Kyle Mengelkamp, a Palm Desert native is about to embark on a journey he will never forget.
Mengelkamp, a former Palm Desert Aztec, graduate of Cal State Long Beach, and most recently an Editor at NBC is used to working on great stories. He's latest project is called "Stroke of Genius", and it has a story line he has memorized for the rest of his life.
20 years ago Kyle's life was progressing like any normal 11 year-old. He was a student, an athlete, and surrounded by lots of close friends. The event's that followed were a shock to everyone and would change his life, forever.
"I remember, play by play like it was yesterday." said Mengelkamp. "I was in Santa Barbara at the beach with a friend and his family." We had just finished our last day at the beach. I was taking a shower when the brain aneurysm hit me. We were rising off, seconds later, it felt like a hundred pounds or a tow truck was taking down my right side of the body.
Kyle's friend quickly recognized his slurred speech and went for help.
"My speech had turned to a moan and I was quickly moved to our campsite. A man asked me my name. I responded, "Kyle Mengelkamp." The man turned to everyone peering over, "no response." I quickly said, "No, it's Kyle Mengelkamp. Can you hear me." Right when I blacked out I could hear someone say, "It's OK, it's OK, just go to sleep." I woke up 3 days later a vegetable."
The day's immediately following the stroke are a bit of a blur for Mengelkamp, although he does vividly recall the therapy which followed.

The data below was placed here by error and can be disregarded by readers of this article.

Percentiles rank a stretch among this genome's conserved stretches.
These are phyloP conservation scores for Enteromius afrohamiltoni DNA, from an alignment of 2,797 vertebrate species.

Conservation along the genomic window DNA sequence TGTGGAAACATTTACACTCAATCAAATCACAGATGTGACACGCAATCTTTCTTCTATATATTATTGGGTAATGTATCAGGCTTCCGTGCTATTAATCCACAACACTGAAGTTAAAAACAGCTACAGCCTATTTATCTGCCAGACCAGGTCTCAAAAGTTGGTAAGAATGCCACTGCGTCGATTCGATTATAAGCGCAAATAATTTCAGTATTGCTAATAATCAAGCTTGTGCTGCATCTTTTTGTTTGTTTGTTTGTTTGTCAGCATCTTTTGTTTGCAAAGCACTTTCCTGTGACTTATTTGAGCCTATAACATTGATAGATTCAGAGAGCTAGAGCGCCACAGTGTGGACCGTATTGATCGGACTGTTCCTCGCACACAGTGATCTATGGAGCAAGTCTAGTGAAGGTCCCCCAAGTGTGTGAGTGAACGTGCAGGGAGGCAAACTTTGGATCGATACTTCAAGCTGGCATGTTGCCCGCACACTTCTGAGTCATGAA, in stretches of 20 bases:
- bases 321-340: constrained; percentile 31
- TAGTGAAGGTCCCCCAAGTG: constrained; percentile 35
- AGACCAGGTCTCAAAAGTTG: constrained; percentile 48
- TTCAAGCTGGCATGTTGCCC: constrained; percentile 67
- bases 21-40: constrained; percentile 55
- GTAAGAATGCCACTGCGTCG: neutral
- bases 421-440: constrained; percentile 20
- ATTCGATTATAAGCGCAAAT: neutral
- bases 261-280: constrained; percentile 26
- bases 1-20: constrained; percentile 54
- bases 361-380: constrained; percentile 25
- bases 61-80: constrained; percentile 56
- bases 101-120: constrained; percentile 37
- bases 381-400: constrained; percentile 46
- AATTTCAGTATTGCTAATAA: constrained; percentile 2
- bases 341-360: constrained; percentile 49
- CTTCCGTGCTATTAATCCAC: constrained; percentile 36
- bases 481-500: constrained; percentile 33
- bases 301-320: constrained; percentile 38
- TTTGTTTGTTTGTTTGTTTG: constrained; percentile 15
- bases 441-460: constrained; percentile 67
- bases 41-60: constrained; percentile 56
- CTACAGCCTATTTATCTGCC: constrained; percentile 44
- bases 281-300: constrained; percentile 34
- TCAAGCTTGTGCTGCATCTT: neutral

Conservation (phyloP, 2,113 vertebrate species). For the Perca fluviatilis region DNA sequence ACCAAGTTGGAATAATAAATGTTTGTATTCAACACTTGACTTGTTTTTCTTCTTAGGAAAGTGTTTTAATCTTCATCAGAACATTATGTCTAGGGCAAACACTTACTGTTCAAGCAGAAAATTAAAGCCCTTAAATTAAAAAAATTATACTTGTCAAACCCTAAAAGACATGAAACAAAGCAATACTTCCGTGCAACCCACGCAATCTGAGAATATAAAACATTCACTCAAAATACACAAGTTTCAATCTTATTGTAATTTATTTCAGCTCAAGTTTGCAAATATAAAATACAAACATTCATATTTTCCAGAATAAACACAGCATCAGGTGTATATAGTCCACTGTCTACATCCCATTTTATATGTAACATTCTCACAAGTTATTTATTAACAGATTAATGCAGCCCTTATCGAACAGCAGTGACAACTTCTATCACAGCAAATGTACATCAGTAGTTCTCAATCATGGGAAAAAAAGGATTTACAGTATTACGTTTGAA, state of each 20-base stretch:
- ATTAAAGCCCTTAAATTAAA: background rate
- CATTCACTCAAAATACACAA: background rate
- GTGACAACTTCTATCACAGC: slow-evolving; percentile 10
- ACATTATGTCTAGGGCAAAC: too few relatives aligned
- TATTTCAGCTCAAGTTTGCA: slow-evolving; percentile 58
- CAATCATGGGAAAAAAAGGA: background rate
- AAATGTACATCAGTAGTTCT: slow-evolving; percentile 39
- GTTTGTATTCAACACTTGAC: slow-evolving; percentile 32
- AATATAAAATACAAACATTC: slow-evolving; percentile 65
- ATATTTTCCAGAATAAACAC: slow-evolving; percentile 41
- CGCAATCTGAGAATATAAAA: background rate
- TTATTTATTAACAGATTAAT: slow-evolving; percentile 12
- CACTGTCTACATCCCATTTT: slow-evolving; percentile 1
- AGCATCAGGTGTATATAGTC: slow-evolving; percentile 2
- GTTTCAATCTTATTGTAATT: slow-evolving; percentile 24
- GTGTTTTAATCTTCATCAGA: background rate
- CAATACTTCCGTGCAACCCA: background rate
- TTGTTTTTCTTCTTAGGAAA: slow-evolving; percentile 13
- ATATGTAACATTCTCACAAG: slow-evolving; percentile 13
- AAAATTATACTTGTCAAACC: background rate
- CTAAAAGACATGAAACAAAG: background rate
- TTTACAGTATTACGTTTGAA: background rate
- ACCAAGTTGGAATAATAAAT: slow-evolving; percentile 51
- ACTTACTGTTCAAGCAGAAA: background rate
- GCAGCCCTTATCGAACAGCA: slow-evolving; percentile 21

"The recovery was very hard. The nuero team did surgery which caused even more damage to the brain. I went through 8 hours of therapy, 5 days a week, for 2 months. When I got out of Loma Linda University, I was a part-time outpatient for 7 months, until I was finished discharged. I was told I wouldn't recover anymore and insurance was cutting my sessions. This made me and my parents furious."
But, Kyle and his family didn't give up. Instead, they banded together. Out to prove to the world that their work, and Kyle's improvement wasn't over.
"My father handled the physical therapy and my mother handled the occupational therapy. As well, not even a year out of the hospital, I went against doctors orders and started playing sports again. I knew that was a major part of my therapy. It took years, little by little we began to see gains, but the improvements were there. I was improving."
That improvement never stopped. Last month, Kyle celebrated the 20th anniversary of his aneurism. It's a day he calls his "second birthday."
"20 years later, I am a editor in New York. It all started last month when I serendipitously won a AT&T's create-a-thon. The piece was about my "story" and how I celebrate my life...20 years later the stroke."
While working in New York, Mengelkamp has met a group of people who have helped him find his true calling in life.
"My friend, Tammy and I decided to continue our story by finding other success stories set in a traumatic situation and bouncing back to live a happy fulfilled life. I feel this is my calling, this is what I was meant to do. There is a special connection when someone has gone through such hardships as a traumatic experience as a stroke, cancer, or other life-changing moment."
For Kyle, this project is an opportunity to shine light on a community which deserves positive attention.
"I've been waiting for a special project to align with something that was so close to my heart. Now, it has a purpose to give back, put other success stories in the spotlight, and make a difference in people that have lost hope, to have hope again. I hope to achieve a world-wide community of people supporting stories about never giving up to inspire other people to lite that fire, be awesome, and change the world, one story at a time."
To learn more about this film and Kyle's journey visit: https://www.shareyourstrokeofgenius.org
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